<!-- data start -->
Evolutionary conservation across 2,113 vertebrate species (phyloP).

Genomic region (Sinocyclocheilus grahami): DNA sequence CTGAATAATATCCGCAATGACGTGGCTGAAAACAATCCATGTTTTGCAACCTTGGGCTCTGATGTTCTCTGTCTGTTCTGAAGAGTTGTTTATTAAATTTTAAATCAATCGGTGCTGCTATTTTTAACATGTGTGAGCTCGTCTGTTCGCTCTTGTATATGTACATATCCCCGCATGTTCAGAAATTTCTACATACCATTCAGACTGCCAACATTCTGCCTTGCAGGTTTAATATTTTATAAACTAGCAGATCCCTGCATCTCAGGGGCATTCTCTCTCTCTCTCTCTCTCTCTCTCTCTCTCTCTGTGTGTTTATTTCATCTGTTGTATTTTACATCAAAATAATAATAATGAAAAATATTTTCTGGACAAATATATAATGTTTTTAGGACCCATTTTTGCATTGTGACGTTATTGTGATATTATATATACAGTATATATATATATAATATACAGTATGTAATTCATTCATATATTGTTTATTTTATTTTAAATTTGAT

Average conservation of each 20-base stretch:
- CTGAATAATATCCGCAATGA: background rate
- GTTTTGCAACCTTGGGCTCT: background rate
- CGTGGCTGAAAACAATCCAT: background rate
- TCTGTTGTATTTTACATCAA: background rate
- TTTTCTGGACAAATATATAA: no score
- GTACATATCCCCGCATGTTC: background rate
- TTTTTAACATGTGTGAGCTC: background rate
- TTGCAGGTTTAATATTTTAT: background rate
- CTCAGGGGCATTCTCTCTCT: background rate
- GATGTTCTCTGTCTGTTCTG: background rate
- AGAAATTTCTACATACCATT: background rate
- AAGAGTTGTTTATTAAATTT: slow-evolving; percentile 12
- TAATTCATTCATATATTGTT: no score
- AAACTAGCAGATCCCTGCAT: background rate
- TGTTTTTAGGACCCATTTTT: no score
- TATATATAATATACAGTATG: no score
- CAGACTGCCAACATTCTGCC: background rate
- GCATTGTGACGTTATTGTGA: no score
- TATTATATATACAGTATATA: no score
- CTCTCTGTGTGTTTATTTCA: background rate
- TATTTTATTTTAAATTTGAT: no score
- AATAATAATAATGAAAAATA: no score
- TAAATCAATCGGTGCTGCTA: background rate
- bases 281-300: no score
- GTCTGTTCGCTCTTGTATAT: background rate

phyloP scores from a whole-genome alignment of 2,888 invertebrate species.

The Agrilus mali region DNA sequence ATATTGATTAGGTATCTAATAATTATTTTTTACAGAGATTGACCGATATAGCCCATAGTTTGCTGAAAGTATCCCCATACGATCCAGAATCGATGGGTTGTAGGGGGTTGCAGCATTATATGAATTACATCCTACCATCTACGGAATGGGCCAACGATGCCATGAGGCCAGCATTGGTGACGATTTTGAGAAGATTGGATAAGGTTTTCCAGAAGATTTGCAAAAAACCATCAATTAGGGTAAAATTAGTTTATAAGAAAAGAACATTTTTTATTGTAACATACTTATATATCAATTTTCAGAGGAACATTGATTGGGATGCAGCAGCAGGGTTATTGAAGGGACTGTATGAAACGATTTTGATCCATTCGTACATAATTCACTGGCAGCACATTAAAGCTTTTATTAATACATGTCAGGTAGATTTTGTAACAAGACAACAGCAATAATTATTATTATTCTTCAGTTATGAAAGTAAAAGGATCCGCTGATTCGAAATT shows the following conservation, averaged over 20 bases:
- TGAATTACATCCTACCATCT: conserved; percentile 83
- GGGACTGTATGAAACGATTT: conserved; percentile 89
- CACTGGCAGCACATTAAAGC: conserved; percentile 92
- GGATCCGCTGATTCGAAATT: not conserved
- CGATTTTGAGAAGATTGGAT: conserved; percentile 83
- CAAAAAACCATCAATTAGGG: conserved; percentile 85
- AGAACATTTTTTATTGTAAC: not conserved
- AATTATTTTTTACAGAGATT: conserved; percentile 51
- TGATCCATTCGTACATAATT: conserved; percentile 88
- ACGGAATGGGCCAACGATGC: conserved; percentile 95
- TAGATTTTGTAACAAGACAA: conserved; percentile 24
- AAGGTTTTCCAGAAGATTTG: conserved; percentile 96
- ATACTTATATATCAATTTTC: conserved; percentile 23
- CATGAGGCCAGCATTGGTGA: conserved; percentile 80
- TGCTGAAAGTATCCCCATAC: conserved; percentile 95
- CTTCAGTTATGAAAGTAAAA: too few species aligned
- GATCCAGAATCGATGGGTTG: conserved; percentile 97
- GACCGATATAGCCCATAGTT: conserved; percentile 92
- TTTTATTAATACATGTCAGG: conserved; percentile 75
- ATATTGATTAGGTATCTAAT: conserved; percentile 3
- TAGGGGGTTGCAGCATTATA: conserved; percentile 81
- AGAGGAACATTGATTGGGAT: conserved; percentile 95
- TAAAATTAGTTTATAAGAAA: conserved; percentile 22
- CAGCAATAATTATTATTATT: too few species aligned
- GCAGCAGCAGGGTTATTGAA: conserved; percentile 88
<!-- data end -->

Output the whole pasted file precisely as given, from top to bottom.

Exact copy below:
Evolutionary conservation across 2,113 vertebrate species (phyloP).

Genomic region (Sinocyclocheilus grahami): DNA sequence CTGAATAATATCCGCAATGACGTGGCTGAAAACAATCCATGTTTTGCAACCTTGGGCTCTGATGTTCTCTGTCTGTTCTGAAGAGTTGTTTATTAAATTTTAAATCAATCGGTGCTGCTATTTTTAACATGTGTGAGCTCGTCTGTTCGCTCTTGTATATGTACATATCCCCGCATGTTCAGAAATTTCTACATACCATTCAGACTGCCAACATTCTGCCTTGCAGGTTTAATATTTTATAAACTAGCAGATCCCTGCATCTCAGGGGCATTCTCTCTCTCTCTCTCTCTCTCTCTCTCTCTCTCTGTGTGTTTATTTCATCTGTTGTATTTTACATCAAAATAATAATAATGAAAAATATTTTCTGGACAAATATATAATGTTTTTAGGACCCATTTTTGCATTGTGACGTTATTGTGATATTATATATACAGTATATATATATATAATATACAGTATGTAATTCATTCATATATTGTTTATTTTATTTTAAATTTGAT

Average conservation of each 20-base stretch:
- CTGAATAATATCCGCAATGA: background rate
- GTTTTGCAACCTTGGGCTCT: background rate
- CGTGGCTGAAAACAATCCAT: background rate
- TCTGTTGTATTTTACATCAA: background rate
- TTTTCTGGACAAATATATAA: no score
- GTACATATCCCCGCATGTTC: background rate
- TTTTTAACATGTGTGAGCTC: background rate
- TTGCAGGTTTAATATTTTAT: background rate
- CTCAGGGGCATTCTCTCTCT: background rate
- GATGTTCTCTGTCTGTTCTG: background rate
- AGAAATTTCTACATACCATT: background rate
- AAGAGTTGTTTATTAAATTT: slow-evolving; percentile 12
- TAATTCATTCATATATTGTT: no score
- AAACTAGCAGATCCCTGCAT: background rate
- TGTTTTTAGGACCCATTTTT: no score
- TATATATAATATACAGTATG: no score
- CAGACTGCCAACATTCTGCC: background rate
- GCATTGTGACGTTATTGTGA: no score
- TATTATATATACAGTATATA: no score
- CTCTCTGTGTGTTTATTTCA: background rate
- TATTTTATTTTAAATTTGAT: no score
- AATAATAATAATGAAAAATA: no score
- TAAATCAATCGGTGCTGCTA: background rate
- bases 281-300: no score
- GTCTGTTCGCTCTTGTATAT: background rate

phyloP scores from a whole-genome alignment of 2,888 invertebrate species.

The Agrilus mali region DNA sequence ATATTGATTAGGTATCTAATAATTATTTTTTACAGAGATTGACCGATATAGCCCATAGTTTGCTGAAAGTATCCCCATACGATCCAGAATCGATGGGTTGTAGGGGGTTGCAGCATTATATGAATTACATCCTACCATCTACGGAATGGGCCAACGATGCCATGAGGCCAGCATTGGTGACGATTTTGAGAAGATTGGATAAGGTTTTCCAGAAGATTTGCAAAAAACCATCAATTAGGGTAAAATTAGTTTATAAGAAAAGAACATTTTTTATTGTAACATACTTATATATCAATTTTCAGAGGAACATTGATTGGGATGCAGCAGCAGGGTTATTGAAGGGACTGTATGAAACGATTTTGATCCATTCGTACATAATTCACTGGCAGCACATTAAAGCTTTTATTAATACATGTCAGGTAGATTTTGTAACAAGACAACAGCAATAATTATTATTATTCTTCAGTTATGAAAGTAAAAGGATCCGCTGATTCGAAATT shows the following conservation, averaged over 20 bases:
- TGAATTACATCCTACCATCT: conserved; percentile 83
- GGGACTGTATGAAACGATTT: conserved; percentile 89
- CACTGGCAGCACATTAAAGC: conserved; percentile 92
- GGATCCGCTGATTCGAAATT: not conserved
- CGATTTTGAGAAGATTGGAT: conserved; percentile 83
- CAAAAAACCATCAATTAGGG: conserved; percentile 85
- AGAACATTTTTTATTGTAAC: not conserved
- AATTATTTTTTACAGAGATT: conserved; percentile 51
- TGATCCATTCGTACATAATT: conserved; percentile 88
- ACGGAATGGGCCAACGATGC: conserved; percentile 95
- TAGATTTTGTAACAAGACAA: conserved; percentile 24
- AAGGTTTTCCAGAAGATTTG: conserved; percentile 96
- ATACTTATATATCAATTTTC: conserved; percentile 23
- CATGAGGCCAGCATTGGTGA: conserved; percentile 80
- TGCTGAAAGTATCCCCATAC: conserved; percentile 95
- CTTCAGTTATGAAAGTAAAA: too few species aligned
- GATCCAGAATCGATGGGTTG: conserved; percentile 97
- GACCGATATAGCCCATAGTT: conserved; percentile 92
- TTTTATTAATACATGTCAGG: conserved; percentile 75
- ATATTGATTAGGTATCTAAT: conserved; percentile 3
- TAGGGGGTTGCAGCATTATA: conserved; percentile 81
- AGAGGAACATTGATTGGGAT: conserved; percentile 95
- TAAAATTAGTTTATAAGAAA: conserved; percentile 22
- CAGCAATAATTATTATTATT: too few species aligned
- GCAGCAGCAGGGTTATTGAA: conserved; percentile 88